Dispensary owner threatens to take legal action against Garfield County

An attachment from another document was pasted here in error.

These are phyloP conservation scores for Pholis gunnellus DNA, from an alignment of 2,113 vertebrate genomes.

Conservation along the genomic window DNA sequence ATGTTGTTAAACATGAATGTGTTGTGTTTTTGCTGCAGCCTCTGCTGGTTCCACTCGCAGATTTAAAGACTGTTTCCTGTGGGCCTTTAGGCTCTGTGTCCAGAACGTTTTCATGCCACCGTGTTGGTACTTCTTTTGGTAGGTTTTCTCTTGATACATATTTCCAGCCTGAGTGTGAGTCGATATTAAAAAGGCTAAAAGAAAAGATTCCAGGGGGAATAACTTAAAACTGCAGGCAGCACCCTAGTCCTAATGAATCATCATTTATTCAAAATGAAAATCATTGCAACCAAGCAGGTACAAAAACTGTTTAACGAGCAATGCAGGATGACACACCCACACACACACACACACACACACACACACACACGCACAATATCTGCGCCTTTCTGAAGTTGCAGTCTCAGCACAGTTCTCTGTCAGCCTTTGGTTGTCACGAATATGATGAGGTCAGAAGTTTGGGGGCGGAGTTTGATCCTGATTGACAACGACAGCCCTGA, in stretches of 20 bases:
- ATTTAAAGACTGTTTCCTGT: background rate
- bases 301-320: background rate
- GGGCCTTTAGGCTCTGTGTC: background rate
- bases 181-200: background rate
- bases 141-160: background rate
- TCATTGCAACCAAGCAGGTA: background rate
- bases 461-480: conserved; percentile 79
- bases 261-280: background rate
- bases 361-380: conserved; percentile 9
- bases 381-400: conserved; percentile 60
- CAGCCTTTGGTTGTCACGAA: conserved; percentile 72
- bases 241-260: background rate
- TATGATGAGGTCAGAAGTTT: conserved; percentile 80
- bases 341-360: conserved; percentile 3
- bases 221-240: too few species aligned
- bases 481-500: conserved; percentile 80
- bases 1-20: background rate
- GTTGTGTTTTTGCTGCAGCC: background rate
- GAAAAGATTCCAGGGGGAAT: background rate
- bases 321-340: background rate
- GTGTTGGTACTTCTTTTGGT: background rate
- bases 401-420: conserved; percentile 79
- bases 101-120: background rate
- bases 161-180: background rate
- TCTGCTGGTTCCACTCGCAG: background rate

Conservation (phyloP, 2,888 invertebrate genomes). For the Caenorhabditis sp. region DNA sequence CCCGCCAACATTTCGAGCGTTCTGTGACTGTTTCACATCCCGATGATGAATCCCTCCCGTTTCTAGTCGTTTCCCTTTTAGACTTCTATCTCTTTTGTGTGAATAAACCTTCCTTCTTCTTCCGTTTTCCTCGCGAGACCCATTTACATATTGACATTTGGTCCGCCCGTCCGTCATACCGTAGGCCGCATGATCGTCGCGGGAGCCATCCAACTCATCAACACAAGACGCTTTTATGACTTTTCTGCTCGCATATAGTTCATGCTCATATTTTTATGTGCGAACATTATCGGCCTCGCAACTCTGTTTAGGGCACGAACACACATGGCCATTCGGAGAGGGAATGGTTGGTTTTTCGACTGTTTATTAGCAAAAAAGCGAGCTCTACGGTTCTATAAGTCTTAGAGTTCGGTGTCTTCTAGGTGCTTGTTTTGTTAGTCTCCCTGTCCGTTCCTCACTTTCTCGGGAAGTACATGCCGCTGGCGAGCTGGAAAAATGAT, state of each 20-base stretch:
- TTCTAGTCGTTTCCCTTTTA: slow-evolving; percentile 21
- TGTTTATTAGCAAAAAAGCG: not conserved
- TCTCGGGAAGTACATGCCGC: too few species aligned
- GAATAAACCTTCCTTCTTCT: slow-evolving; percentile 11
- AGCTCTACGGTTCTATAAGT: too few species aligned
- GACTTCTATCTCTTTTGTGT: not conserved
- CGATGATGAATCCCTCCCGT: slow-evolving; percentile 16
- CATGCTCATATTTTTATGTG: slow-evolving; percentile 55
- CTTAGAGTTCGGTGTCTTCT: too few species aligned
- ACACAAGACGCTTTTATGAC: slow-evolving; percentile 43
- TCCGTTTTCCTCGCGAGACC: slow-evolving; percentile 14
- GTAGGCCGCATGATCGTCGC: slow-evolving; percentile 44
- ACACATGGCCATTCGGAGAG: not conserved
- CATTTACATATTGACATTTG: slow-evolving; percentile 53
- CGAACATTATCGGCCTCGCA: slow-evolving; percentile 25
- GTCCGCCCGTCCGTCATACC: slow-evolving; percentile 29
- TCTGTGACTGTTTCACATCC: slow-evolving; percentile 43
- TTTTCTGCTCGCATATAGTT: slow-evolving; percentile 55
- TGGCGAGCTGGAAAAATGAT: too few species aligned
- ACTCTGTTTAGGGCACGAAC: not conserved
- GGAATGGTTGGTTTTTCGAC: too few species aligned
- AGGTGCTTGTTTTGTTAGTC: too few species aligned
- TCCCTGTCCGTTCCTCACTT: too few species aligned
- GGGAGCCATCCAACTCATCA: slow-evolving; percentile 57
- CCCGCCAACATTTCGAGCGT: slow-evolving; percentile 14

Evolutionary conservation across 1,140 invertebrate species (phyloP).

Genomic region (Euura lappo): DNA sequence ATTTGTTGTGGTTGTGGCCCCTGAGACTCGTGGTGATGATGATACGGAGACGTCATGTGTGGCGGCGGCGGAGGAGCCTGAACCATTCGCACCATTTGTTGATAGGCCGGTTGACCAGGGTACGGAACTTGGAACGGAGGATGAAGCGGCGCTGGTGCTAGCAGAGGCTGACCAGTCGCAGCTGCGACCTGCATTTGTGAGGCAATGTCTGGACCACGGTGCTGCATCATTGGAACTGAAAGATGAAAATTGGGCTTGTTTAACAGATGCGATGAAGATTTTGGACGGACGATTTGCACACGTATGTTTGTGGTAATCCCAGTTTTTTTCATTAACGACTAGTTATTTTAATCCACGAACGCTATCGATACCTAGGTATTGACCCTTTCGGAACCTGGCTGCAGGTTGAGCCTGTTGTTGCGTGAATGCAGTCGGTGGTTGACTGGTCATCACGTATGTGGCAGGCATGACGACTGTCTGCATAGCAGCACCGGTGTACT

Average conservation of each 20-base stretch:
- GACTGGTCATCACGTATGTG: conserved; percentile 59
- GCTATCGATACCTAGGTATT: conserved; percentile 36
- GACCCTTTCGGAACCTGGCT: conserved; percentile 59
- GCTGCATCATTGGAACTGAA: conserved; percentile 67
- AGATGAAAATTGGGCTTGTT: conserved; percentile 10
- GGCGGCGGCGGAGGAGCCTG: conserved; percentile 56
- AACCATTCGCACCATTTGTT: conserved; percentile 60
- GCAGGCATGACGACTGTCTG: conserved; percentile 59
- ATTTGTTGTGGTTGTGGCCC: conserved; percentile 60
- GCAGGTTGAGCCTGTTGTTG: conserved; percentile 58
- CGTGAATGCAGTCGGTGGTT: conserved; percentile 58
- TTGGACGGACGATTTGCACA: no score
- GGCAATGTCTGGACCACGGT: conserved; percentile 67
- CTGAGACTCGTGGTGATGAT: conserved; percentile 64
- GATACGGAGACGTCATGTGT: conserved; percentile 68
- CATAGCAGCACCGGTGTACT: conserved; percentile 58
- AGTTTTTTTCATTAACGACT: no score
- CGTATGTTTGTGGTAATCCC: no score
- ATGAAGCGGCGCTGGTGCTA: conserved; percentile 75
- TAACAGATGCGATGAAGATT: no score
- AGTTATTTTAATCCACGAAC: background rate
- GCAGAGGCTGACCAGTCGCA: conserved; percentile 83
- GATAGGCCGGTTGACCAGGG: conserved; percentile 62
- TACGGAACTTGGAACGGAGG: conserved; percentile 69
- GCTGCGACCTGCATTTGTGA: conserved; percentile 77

GLENWOOD SPRINGS, Colorado – A medical marijuana businessman is threatening to launch a legal battle to overturn Garfield County’s moratorium against such businesses in the unincorporated areas of the county.The threat, contained in a letter from the law firm of Neiley & Alder, is based partly on a state law that prohibits the county from closing down a business that was started legally, according to attorney Rick Neiley.”We don’t think they have the right to close a lawfully established business,” Neiley told the Post Independent on Monday. Nor does the county government have the right to change the laws to make illegal what once was legal, he contends.Neiley’s firm is representing Hydroponic Creations LLC, a medical marijuana dispensary open since 2009 at the Thunder River Marketplace south of Glenwood Springs, and the dispensary’s landlord, Valley Investment Properties Partnership, or VIPP.The dispensary’s owner, Justin Rambo, has asked that his business be permitted to continue operating.Rambo has argued that he has invested considerable funds and effort into the business in compliance with Colorado law and with what he thought were assurances from county officials that his business was permitted.Colorado voters in 2000 passed a constitutional amendment that legalized the cultivation, sale and use of marijuana for medical purposes.In 2010, roughly a year after Rambo opened his dispensary’s doors, Garfield County voters opted to prohibit retail dispensaries and so-called “infused products” manufacturing (cookies and other edible products) in the unincorporated portions of the county.Any businesses of either type, including Hydroponic Creations, were to close down as of July 1 of this year, or move into one of the county’s six municipalities.But the two towns nearest to Rambo’s business, Glenwood Springs and Carbondale, have their own moratoriums in effect, meaning Rambo’s business cannot relocate in either town.Neiley’s letter to the BOCC argues that Garfield County is specifically prohibited from closing Rambo’s store down due to a 2005 law passed by the state Legislature.That law, according to the letter, prohibits local governments from enacting regulations shuttering a business “that was lawful at the time of its inception.”Neiley said the county may have the authority to apply the moratorium on any future applications to open a dispensary, but not retroactively on businesses already running.If the county government agrees, Rambo can stay in business and the suit wouldn’t be filed, Neiley said.If not, he said, Rambo is prepared to wage a legal battle against the county’s actions, which may include a constitutional challenge to the moratorium and to the results of the 2010 county vote.”We expect the commissioners to follow the law,” Neiley stated. “You have to look to the fundamental constitutional rights granted to the citizens of the state. This amendment [approved by the voters in 2000] has the same stature of any other constitutional amendment – the right to free speech, to bear arms – and has to be treated with the same respect.”The BOCC went behind closed doors on Monday to discuss the letter with assistant county attorney Carey Gagnon.Gagnon said after that discussion she would send a response to Neiley’s office today.She declined to say what the response would be, but said the letter will be made public after it has been delivered to Neiley’s email@example.com
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